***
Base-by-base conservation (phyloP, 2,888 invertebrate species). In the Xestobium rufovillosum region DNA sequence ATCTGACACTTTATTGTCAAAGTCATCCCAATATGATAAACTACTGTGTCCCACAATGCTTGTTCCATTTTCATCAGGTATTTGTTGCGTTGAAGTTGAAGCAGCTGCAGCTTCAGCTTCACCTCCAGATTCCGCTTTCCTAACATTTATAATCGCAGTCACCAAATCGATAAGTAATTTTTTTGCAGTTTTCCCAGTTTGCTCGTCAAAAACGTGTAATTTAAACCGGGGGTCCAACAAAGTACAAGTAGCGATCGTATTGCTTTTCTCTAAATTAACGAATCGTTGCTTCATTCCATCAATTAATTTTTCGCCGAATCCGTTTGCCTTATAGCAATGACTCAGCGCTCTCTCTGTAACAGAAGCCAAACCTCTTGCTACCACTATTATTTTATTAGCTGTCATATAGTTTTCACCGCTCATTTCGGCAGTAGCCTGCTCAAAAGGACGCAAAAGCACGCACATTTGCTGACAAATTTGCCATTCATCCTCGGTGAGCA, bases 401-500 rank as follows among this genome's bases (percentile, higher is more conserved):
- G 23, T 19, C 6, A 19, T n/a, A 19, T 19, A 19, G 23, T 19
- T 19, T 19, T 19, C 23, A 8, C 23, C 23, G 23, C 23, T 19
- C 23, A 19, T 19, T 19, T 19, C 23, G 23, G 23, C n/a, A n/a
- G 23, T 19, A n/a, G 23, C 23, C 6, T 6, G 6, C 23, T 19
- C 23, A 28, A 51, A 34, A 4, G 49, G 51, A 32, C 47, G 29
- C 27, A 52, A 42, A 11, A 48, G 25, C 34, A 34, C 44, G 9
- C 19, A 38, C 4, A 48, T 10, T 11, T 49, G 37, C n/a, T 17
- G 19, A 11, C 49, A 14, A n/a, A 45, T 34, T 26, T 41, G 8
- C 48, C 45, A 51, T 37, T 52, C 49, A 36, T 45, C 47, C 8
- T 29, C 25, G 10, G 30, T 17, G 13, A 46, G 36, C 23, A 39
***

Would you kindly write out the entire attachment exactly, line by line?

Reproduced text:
Base-by-base conservation (phyloP, 2,888 invertebrate species). In the Xestobium rufovillosum region DNA sequence ATCTGACACTTTATTGTCAAAGTCATCCCAATATGATAAACTACTGTGTCCCACAATGCTTGTTCCATTTTCATCAGGTATTTGTTGCGTTGAAGTTGAAGCAGCTGCAGCTTCAGCTTCACCTCCAGATTCCGCTTTCCTAACATTTATAATCGCAGTCACCAAATCGATAAGTAATTTTTTTGCAGTTTTCCCAGTTTGCTCGTCAAAAACGTGTAATTTAAACCGGGGGTCCAACAAAGTACAAGTAGCGATCGTATTGCTTTTCTCTAAATTAACGAATCGTTGCTTCATTCCATCAATTAATTTTTCGCCGAATCCGTTTGCCTTATAGCAATGACTCAGCGCTCTCTCTGTAACAGAAGCCAAACCTCTTGCTACCACTATTATTTTATTAGCTGTCATATAGTTTTCACCGCTCATTTCGGCAGTAGCCTGCTCAAAAGGACGCAAAAGCACGCACATTTGCTGACAAATTTGCCATTCATCCTCGGTGAGCA, bases 401-500 rank as follows among this genome's bases (percentile, higher is more conserved):
- G 23, T 19, C 6, A 19, T n/a, A 19, T 19, A 19, G 23, T 19
- T 19, T 19, T 19, C 23, A 8, C 23, C 23, G 23, C 23, T 19
- C 23, A 19, T 19, T 19, T 19, C 23, G 23, G 23, C n/a, A n/a
- G 23, T 19, A n/a, G 23, C 23, C 6, T 6, G 6, C 23, T 19
- C 23, A 28, A 51, A 34, A 4, G 49, G 51, A 32, C 47, G 29
- C 27, A 52, A 42, A 11, A 48, G 25, C 34, A 34, C 44, G 9
- C 19, A 38, C 4, A 48, T 10, T 11, T 49, G 37, C n/a, T 17
- G 19, A 11, C 49, A 14, A n/a, A 45, T 34, T 26, T 41, G 8
- C 48, C 45, A 51, T 37, T 52, C 49, A 36, T 45, C 47, C 8
- T 29, C 25, G 10, G 30, T 17, G 13, A 46, G 36, C 23, A 39